Analysis by Peter Roberts
It is now official.
Australia now has the economic diversity and export profile of a typical third world nation.
Our antipathy to value-adding activities such as manufacturing in favour of industries that require little more than digging it up and shipping it out, has left us dangerously dependent on quarrying.
According to figures from Harvard, Japan has the world’s most complex economy reliant on products involving the creation of intellectual property and the application of skill.
These are the products that are most resilient in times of economic downturn, recession and depression. This is a country whose industry structure guarantees the future wealth of its citizens.
Australia by contrast has one of the world’s least complex economies, its fate to be a price taker, sinking or swimming on the vagaries of global markets for utterly undifferentiated commodities.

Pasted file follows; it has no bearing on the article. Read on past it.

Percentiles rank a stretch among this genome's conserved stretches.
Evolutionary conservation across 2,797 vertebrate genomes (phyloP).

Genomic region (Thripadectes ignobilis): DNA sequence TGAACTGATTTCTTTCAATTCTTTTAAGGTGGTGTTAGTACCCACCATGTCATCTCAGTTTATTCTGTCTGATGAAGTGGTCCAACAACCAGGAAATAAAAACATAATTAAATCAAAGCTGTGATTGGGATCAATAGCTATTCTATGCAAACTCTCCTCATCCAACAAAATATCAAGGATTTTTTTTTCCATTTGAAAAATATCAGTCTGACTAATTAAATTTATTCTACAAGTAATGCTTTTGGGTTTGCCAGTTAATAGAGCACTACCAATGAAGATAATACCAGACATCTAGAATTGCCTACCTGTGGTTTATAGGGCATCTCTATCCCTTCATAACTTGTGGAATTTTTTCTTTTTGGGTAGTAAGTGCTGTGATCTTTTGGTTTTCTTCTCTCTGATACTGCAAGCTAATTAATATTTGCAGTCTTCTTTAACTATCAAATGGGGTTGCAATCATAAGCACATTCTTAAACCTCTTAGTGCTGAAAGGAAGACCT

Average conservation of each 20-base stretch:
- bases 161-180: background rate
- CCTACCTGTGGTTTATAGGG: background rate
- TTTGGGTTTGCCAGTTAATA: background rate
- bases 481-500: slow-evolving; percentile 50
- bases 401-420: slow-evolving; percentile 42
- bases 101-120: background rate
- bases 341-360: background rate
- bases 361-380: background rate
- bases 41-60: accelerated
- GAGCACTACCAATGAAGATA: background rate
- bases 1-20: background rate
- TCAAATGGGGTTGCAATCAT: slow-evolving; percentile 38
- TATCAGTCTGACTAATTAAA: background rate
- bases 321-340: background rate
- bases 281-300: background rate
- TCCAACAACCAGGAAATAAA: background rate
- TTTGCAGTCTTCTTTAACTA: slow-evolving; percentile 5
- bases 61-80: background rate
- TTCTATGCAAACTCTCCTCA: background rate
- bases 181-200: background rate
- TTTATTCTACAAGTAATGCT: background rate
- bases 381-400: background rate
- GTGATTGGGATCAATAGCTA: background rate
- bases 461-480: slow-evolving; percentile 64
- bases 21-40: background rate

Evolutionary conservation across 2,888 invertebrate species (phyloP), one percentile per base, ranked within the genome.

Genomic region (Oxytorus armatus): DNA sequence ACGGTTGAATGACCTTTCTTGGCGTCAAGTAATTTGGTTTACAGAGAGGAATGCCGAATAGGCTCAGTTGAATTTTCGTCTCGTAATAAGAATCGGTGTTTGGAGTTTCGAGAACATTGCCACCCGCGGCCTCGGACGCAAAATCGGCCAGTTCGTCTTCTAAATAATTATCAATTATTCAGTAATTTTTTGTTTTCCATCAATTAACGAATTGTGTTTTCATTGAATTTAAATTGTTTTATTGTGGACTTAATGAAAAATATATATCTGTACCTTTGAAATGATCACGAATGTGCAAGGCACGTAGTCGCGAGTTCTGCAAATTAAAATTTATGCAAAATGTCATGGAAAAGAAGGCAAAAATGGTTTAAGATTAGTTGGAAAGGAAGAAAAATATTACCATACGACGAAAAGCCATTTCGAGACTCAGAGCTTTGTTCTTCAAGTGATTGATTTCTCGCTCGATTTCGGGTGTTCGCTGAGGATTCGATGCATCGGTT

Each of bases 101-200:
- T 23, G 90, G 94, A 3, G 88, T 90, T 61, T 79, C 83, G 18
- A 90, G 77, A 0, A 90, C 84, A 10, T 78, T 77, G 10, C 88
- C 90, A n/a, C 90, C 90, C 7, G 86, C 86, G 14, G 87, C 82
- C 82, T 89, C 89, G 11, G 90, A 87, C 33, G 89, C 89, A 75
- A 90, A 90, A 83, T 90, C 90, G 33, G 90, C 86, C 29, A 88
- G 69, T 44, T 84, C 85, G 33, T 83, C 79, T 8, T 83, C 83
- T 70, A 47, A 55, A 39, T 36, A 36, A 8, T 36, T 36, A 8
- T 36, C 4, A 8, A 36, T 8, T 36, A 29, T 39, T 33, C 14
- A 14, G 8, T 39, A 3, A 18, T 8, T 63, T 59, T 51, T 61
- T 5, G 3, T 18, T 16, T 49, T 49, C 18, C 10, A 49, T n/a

In recessions and depressions it is the producers of iron ore, coal and gas that suffer the most.
And we are the ‘developed’ country uniquely with the industrial complexity, and hence economic resilience, of a third world, under-developed nation.
As you can see from the data, our economic peers are nations such as Uganda and Senegal, our economic ‘success’ revealed as a mirage based on the shifting sands of a resources economy.
Rather than a smart nation, or an innovation nation as politicians would have it, we are uniquely a land of the lotus eaters, wallowing in an undeserved economic security.
And we have been here before.
In around 1910 our export profile was as it is today, and we set about industrialising and building our educational and research capabilities.
This protected the nation during world war two, and ushered in an era of unprecedented wealth, and then dangerously, brought a slide into complacency.
We have thrown so much away – will we ever wake up to our own lost potential?
Image: Harvard University
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